Your handicap is changing: Here’s what’s happening and why
The is a new world order of handicapping the game of golf. The USGA and R&A have worked steadfastly to create a world handicap system and will be implementing it throughout 2020. Here is what is happening and why.
In short, the handicap system you know is getting 1.) Better and 2.) Global. For most folks who use the USGA Handicap System there will be little change. The current system computes your 10 best scores from your 20 most recent rounds. Under the new system only your top eight rounds will count toward your handicap, so if those 9th and 10th best rounds aren’t so hot, expect your index to improve. The 96% multiplier that existed in the old handicap system no longer exists, which should make calculating index changes in your head a bit easier for those quick with numbers.
Why is this happening? Well, shouldn’t an international game have some sort of international handicap system? We think so.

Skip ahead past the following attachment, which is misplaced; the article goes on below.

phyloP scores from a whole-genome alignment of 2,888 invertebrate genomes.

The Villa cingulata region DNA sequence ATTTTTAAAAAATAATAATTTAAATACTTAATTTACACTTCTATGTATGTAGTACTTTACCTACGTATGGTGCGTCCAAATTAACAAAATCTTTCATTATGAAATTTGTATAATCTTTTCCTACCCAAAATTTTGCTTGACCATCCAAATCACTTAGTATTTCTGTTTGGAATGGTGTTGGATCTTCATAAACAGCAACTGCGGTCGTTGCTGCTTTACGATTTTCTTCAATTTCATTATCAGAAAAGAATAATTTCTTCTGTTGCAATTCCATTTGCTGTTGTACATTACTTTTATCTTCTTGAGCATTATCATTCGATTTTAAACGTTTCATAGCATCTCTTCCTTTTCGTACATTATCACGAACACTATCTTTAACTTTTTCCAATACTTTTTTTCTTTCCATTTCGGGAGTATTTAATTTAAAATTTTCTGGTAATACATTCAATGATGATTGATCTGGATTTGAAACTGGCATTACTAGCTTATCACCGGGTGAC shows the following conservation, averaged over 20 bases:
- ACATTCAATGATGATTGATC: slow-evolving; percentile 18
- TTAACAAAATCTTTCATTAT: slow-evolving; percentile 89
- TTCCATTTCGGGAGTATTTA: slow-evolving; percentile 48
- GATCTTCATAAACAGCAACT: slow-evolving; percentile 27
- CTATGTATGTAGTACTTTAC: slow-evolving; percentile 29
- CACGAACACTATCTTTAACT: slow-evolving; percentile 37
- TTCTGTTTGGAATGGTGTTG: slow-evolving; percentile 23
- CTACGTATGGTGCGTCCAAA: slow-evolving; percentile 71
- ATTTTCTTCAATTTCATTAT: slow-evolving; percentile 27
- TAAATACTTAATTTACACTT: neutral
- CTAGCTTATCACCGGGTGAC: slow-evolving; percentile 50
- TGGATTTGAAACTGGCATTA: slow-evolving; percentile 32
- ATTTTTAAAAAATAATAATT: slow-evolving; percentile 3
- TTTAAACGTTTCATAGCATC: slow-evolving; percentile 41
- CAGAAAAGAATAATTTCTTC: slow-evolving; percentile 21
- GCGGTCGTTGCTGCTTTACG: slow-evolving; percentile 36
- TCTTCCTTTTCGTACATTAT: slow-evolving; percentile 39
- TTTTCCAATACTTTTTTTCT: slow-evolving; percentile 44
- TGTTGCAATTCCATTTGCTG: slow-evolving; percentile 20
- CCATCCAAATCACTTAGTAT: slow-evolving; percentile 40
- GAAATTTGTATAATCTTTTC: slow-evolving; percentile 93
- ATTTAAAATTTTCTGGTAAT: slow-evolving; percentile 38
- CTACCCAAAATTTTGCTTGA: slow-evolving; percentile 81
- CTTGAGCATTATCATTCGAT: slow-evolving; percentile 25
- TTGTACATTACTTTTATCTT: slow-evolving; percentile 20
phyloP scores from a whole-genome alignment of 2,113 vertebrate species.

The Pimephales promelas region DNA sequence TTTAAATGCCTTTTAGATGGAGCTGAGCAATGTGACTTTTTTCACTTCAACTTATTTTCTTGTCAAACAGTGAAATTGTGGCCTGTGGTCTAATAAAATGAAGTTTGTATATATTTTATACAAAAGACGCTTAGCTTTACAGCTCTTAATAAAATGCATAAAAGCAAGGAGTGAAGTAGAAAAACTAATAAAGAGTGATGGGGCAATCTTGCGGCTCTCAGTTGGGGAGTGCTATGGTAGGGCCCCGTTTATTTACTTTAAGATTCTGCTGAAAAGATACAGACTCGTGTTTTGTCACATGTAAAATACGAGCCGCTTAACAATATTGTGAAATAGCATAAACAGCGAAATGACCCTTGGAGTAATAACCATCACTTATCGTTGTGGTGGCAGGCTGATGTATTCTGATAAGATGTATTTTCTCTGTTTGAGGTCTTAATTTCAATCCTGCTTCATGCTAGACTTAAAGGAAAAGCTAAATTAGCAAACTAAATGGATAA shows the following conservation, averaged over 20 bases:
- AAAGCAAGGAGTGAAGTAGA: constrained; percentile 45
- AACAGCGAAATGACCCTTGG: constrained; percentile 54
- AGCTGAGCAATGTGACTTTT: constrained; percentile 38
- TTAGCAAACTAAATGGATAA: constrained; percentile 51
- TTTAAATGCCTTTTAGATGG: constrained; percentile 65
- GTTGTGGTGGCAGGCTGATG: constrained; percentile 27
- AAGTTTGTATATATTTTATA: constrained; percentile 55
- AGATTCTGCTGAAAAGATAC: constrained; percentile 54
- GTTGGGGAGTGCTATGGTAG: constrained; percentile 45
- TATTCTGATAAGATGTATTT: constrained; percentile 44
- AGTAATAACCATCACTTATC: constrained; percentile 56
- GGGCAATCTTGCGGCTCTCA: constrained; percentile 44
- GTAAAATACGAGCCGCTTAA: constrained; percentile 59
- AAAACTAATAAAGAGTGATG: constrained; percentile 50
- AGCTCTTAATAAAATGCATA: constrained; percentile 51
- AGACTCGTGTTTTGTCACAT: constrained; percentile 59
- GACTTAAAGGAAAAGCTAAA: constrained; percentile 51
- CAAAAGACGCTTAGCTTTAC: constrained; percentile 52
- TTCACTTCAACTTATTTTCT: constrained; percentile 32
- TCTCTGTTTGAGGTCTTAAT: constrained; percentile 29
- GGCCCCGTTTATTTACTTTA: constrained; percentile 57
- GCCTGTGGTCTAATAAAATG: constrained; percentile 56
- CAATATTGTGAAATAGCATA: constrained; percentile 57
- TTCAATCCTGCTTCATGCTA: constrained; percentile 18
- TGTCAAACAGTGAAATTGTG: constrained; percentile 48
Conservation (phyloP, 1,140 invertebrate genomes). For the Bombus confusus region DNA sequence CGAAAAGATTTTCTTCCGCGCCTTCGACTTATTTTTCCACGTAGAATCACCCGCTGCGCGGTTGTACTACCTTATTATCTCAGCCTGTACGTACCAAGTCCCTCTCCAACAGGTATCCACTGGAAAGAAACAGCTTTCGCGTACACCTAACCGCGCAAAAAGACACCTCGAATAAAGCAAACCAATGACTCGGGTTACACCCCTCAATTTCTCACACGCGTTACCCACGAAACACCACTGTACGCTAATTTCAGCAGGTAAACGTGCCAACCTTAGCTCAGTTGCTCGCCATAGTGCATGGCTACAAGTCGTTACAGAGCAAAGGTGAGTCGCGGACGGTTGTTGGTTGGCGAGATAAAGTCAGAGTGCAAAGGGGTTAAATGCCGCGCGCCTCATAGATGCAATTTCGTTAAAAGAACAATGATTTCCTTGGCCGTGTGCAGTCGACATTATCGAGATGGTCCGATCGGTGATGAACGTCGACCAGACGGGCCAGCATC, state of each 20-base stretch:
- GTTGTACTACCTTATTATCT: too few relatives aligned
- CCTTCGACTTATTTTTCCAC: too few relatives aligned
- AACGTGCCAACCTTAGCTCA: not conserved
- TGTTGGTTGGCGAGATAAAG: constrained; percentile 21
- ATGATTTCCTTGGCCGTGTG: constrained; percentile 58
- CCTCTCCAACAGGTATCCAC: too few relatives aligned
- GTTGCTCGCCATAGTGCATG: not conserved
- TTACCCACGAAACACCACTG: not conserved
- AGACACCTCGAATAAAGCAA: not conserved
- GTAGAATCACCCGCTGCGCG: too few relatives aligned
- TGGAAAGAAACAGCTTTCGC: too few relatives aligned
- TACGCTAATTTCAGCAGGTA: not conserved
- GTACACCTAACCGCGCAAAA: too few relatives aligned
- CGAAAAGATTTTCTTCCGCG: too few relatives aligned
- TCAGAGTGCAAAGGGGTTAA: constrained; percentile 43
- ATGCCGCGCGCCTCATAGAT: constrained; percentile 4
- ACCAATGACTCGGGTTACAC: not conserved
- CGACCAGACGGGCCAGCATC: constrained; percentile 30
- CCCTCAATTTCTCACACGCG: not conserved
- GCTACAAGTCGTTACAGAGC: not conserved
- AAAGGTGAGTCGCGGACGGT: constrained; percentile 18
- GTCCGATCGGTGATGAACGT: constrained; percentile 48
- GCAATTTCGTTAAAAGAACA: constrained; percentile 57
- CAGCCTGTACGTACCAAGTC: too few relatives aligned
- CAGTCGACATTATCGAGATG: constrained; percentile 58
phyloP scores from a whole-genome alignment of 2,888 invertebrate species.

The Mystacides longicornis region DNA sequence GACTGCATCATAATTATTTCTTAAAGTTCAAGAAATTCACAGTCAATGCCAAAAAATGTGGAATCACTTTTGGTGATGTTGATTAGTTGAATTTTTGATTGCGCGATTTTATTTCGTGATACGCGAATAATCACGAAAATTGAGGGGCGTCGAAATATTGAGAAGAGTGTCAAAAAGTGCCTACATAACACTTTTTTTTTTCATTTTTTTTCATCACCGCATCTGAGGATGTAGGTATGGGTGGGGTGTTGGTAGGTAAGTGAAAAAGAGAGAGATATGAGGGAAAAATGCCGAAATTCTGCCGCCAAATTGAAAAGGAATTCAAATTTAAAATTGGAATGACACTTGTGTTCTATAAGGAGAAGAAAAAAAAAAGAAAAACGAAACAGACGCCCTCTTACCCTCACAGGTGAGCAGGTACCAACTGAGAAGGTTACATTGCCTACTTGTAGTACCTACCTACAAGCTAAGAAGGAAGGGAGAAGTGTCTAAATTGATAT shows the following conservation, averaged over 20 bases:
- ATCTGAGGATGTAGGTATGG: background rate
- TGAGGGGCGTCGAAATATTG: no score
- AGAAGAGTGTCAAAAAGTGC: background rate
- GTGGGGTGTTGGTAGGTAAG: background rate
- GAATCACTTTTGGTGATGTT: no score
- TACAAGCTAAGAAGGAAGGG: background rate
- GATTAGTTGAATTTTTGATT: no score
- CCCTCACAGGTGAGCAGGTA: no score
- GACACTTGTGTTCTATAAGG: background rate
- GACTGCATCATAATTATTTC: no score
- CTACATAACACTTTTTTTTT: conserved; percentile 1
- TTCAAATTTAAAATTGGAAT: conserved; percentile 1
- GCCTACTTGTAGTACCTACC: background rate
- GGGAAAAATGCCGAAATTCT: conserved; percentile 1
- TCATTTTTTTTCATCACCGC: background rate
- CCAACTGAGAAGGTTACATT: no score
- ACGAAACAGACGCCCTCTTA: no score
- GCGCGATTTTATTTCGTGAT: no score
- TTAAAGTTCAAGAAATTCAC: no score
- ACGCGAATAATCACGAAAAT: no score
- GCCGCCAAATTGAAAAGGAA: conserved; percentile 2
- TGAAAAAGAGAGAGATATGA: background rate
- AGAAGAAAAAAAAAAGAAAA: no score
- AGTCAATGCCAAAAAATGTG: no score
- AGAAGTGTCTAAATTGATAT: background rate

In the past, Americans looking to post a score while abroad on their bucket list trip to Scotland may have noticed a course wasn’t rated via the USGA Course Rating System. Vice versa for golfers who normally used other handicap systems. Beginning next year all courses across the world — save for a few — will have the same grading system, dubbed “The Course Rating System.” Thanks to the efforts of the USGA and R&A, more than 3,000 courses worldwide have now been added as rated courses, which will make for easier handicapping for all players.
By 2021, the golfing populace will have transitioned from six different systems in place worldwide to just a single one. Matches against your international friends will be better off because if it.
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